The heat mask did a great job, my lines are clean which makes all the details easy to see. I did notice a little outgassing between the two lines making it a little yellow on the white.
Even with that little outgassing, I am really really pleased with how this shirt turned out. If you notice any press marks from the heat mask, I like to use the EasyPress Mini to go over those marks and blend them out. Just rub the Mini over those lines and you should see them blend in.
Pros and Cons of Making Your Own Infusible Ink Sheet
Now that you’ve seen how to make Infusible Ink sheets two different ways, what are the pros and cons? How do these homemade Infusible Ink sheets compare to regular Infusible Ink?
Sublimation Stamp Version
Let’s talk about the heat transfer mask version with the HomeBody design. This version cuts really well which is something I don’t think always happens with Infusible Ink. I also think this version weeds really easily, way better than Infusible Ink.
I do want to remind you that this process will be significantly slower than weeding HTV or vinyl. That being said, it is faster than weeding Infusible Ink.
I chose a watercolor pattern for this process. If you wanted a graphic pattern or something with a design or drawing, you would need to use a sublimation printer instead of the stamps.
There are some limitations to what you can do with making your own Infusible Ink sheet. However, if you don’t have a sublimation printer or you can’t find an Infusible Ink sheet in the color you want, this method just might be for you.
Sublimation Paint Version
What are the benefits of the method I showed with the sublimation stencil? I think the main benefit is that it cuts like a dream, just like vinyl. It also weeds way easier than even vinyl I felt like.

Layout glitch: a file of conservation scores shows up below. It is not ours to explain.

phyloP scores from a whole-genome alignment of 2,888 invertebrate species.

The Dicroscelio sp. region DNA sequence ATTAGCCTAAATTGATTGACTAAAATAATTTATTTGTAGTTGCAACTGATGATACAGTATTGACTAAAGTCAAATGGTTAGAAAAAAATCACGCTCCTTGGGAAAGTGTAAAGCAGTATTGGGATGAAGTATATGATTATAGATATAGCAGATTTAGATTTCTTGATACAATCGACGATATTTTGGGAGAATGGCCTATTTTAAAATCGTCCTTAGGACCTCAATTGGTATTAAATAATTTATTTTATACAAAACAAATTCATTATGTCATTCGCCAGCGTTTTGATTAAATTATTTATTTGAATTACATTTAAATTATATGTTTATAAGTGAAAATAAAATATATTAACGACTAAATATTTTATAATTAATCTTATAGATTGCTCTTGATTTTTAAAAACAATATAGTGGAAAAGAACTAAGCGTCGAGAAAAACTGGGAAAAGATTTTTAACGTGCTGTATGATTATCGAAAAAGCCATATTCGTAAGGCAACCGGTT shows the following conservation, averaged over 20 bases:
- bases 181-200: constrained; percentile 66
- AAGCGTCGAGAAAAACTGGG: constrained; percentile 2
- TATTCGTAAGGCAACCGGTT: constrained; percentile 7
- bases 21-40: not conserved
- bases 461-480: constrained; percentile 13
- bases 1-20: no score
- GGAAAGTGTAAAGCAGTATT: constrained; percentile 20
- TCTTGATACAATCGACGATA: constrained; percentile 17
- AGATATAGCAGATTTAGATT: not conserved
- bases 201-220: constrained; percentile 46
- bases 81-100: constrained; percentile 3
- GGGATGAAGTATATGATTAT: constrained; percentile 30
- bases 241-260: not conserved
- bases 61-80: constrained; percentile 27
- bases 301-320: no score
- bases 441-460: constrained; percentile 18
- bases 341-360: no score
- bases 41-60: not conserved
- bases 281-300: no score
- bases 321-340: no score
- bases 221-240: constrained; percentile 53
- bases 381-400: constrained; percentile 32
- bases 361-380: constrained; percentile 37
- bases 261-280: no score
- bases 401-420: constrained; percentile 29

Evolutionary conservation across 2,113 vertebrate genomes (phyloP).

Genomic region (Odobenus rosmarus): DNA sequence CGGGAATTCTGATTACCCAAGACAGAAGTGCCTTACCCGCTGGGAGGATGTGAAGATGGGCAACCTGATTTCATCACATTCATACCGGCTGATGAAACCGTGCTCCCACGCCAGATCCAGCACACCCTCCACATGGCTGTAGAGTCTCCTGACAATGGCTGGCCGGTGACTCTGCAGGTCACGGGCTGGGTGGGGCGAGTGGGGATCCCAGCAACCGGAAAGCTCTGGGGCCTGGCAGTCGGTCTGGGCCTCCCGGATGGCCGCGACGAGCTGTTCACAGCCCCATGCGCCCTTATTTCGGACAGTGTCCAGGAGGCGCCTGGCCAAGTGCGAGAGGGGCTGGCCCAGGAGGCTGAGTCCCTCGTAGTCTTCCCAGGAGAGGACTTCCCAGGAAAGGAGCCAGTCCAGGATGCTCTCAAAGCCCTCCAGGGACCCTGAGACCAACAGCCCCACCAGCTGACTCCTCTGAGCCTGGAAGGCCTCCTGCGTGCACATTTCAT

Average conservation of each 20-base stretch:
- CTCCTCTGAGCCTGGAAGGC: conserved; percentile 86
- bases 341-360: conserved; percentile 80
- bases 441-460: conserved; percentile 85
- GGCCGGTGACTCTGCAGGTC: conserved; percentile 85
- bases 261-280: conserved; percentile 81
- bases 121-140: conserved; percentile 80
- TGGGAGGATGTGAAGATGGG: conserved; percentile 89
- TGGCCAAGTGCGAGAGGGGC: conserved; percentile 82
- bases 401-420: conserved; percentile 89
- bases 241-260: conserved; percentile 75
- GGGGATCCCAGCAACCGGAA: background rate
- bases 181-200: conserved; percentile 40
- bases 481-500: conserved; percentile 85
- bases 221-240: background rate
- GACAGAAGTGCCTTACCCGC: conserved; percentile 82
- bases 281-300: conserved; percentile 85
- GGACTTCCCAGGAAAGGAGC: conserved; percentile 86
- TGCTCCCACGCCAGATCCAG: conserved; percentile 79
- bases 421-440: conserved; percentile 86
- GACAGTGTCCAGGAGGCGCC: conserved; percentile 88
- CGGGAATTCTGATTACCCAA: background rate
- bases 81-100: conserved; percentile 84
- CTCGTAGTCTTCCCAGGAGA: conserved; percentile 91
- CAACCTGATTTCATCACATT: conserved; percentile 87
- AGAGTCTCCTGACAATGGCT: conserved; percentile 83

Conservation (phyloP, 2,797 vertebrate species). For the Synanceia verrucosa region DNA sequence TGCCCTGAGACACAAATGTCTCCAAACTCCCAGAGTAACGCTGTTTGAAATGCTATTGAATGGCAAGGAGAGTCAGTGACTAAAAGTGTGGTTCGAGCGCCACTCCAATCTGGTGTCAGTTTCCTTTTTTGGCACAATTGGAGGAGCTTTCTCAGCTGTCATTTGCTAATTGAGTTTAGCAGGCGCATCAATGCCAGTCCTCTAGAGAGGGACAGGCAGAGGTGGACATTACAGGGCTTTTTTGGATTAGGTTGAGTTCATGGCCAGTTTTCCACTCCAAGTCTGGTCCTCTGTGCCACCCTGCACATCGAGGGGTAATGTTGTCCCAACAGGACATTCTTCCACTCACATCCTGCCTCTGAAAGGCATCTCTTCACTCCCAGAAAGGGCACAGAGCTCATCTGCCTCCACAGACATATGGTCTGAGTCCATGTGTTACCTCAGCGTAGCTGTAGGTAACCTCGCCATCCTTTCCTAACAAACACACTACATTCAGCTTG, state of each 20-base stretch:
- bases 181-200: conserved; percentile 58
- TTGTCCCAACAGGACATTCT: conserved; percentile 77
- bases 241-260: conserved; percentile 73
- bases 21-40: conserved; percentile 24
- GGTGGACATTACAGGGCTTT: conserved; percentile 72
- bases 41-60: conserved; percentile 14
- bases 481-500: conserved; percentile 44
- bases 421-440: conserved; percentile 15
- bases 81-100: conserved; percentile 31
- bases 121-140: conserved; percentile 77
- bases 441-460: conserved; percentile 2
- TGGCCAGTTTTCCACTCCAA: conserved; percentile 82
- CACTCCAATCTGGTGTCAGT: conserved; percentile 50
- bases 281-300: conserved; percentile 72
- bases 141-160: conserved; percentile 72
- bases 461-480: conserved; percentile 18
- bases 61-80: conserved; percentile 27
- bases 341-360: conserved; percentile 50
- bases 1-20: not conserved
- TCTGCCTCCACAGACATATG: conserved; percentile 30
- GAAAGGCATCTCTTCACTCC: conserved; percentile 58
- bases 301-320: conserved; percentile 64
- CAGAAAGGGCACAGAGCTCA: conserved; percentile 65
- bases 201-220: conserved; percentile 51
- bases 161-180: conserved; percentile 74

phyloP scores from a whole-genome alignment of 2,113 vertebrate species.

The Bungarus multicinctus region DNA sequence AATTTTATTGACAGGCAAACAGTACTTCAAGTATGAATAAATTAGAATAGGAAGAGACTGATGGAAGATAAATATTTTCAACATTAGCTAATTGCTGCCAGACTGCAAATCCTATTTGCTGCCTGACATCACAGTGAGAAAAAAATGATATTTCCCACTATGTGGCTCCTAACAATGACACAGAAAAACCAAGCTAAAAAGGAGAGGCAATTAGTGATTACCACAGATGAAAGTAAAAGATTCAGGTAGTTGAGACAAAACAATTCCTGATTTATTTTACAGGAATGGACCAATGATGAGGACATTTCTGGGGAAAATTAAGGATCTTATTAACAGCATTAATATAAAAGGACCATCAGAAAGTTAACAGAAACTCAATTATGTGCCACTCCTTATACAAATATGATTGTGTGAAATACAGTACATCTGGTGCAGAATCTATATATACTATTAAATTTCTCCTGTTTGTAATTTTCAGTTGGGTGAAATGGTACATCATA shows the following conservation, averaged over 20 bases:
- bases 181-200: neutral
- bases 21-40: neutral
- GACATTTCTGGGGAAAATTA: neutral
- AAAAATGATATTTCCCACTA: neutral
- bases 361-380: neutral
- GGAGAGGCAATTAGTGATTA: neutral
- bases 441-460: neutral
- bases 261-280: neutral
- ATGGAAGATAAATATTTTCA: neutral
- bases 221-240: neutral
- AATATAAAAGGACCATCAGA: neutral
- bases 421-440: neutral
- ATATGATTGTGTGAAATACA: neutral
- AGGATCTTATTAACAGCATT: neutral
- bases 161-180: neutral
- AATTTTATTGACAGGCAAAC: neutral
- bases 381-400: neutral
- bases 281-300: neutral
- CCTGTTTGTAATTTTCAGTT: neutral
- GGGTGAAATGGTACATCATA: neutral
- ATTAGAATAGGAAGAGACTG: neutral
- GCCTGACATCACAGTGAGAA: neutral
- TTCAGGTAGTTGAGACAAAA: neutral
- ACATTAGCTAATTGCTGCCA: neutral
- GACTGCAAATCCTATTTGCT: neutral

The weeding process was so easy. If you want something that’s easy to cut and easy to weed, a sublimation stencil might be for you.
The drawback of this method would be trying to transfer an intricate design to a shirt. As you saw, I was able to transfer my design with transfer tape but it was a pretty slow process. A more intricate design would be even slower.
You might get frustrated at how slow you have to go. I know personally, sometimes I just want to get to the end result a little bit faster. If you are like me, that might be a concern for you.
I find both of those methods and using regular Infusible Ink a bit slow when it comes to crafting. That being said, both of these are great alternatives and probably less expensive than infusible ink.
Final Thoughts on How to Make Infusible Ink Sheets
The main reason I like Infusible Ink is that it’s a great option for people that don’t have a sublimation printer. Using sublimation paint and sublimation stamp pads is a great way to customize the design or make the perfect color for your project.
While I used the traditional heat transfer mask with the stamp pads and the sublimation stencil method with the sublimation paint, you could use either method with both materials. If you just want to play around with sublimation paint or you don’t have a sublimation printer, this is a perfect way to do so if you have a Cricut machine.
I absolutely adore crafts that combine sublimation and Cricut crafting. So these are definitely projects for me.
How to Tackle Press Marks
I do want to talk about press marks for a moment. The fact is, some shirts just get press marks.
I’ve found that Cricut shirts don’t really get press marks but they don’t have a lot of different colors or options. In my experience, any polyester surface that is a color ends up with press marks.
With the hoodie, I actually had to steam the area with a pressing cloth. In the end, I think it took longer to make the press lines look close to acceptable than it did to actually make the hoodie.
I was determined to use that hoodie, I really wanted that grey color and although it’s polyester it’s really soft. I was determined to have it for spring. You could do this same design with this same method on a different shirt, like a Cricut shirt and probably not even notice the press marks.
My tip for removing any press marks is the EasyPress Mini. Going over the marks and blending them in works really well. If that isn’t working, steam can help remove them. Sometimes, however, they just won’t come all the way out.
I recommend choosing your sublimation blanks wisely. Definitely test one before planning to do a bulk order or something.
If you have any questions about how to make Infusible Ink sheets, leave them in the comments and we’ll get them answered for you.